For Dame Julie Andrews, June 9 was an evening of getting to enjoy more than a few of her favorite things.
The iconic star of “The Sound of Music,” “Mary Poppins” and many other projects added a major accolade to her Oscar, two Emmys, three Grammys and numerous other honors with — after a two-year delay, due to the coronavirus pandemic — her receipt of the American Film Institute’s Life Achievement Award at Hollywood’s Dolby Theatre. Shown earlier on TNT, the ceremony will be presented by Turner Classic Movies on Friday, in an all-Andrews night that also includes her films “Victor/Victoria” and “The Americanization of Emily.”
“I’ve loved watching them,” the ever-gracious Andrews said of previous Life Achievement Award specials. “I’m very honored, and I know what it’s all about. It’s a very important evening for (AFI); all the proceeds go to their education programs, so it’s both worthy and wonderful.”
Those praising Andrews at her AFI celebration included Carol Burnett — her longtime “chum,” who presented the award to her; Steve Carell, whose “mother” Andrews voices in animated movies including the new “Minions: The Rise of Gru”; Bo Derek, of “10,” which Andrews also starred in for her filmmaker husband, Blake Edwards; Hector Elizondo, an Andrews colleague in the “Princess Diaries” movies; self-confessed Andrews super-fan Gwen Stefani; and the surviving actors who played the von Trapp children to Andrews’ Maria in “The Sound of Music.”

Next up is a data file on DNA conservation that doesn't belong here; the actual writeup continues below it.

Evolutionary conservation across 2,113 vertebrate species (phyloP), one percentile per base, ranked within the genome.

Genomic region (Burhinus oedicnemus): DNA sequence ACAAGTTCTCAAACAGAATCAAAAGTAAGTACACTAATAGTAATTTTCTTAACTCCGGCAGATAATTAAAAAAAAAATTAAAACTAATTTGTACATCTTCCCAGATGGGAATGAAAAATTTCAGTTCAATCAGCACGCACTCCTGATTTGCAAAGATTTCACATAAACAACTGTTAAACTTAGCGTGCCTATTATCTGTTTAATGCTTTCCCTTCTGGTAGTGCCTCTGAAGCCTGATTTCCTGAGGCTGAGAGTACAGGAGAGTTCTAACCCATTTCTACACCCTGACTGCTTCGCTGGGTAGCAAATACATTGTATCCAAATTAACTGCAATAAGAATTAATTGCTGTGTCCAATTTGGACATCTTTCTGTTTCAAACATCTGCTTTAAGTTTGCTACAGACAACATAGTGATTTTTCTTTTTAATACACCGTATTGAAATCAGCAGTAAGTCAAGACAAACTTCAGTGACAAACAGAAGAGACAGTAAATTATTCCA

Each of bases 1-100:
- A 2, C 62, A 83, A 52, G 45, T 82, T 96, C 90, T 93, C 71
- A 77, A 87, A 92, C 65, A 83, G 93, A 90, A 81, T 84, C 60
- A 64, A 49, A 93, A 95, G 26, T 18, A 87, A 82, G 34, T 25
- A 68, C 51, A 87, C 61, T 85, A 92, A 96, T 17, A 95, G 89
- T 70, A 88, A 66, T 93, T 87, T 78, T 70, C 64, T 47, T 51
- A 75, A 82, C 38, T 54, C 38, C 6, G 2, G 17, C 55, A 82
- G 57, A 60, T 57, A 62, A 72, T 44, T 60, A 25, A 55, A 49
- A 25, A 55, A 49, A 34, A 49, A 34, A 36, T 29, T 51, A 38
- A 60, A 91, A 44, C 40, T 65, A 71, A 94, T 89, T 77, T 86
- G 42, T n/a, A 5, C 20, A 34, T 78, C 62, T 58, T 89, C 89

“The 48th AFI Life Achievement Award: A Tribute to Julie Andrews” — in which the honoree reunites with actors who played von Trapp children in “The Sound of Music” — will be presented Friday on Turner Classic Movies. (Getty Images)
Biographical segments are spaced throughout the special, and Andrews reflected, “It’s just stunning to me that (my career has) gone this long, and that I seem to have done so much over the years. I realized, ‘Wow, I really did work very hard for a while!’ I learned a lot from just watching others and picking up on things.”
Andrews divides memories of her career among her professional times in London, on Broadway and in Hollywood: “Those were all the learning curves, really … and how lucky can a girl get, to be given all those opportunities?”
While she’s keeping busy by writing a third memoir, creating more children’s books with daughter Emma Walton Hamilton and voicing Lady Whistledown on the Netflix series “Bridgerton,” Andrews is pleased TCM also is showcasing a couple of her movies along with the AFI program.
She says “The Americanization of Emily” has “the most wonderful script, by Paddy Chayefsky, and I was so happy I was given the chance to do it. I didn’t think I could.” James Garner starred again with Andrews in “Victor/Victoria,” also directed by her husband Edwards, and she remembers the actor as “a great friend. We worked together three times, and they were all pleasures to do because of him.”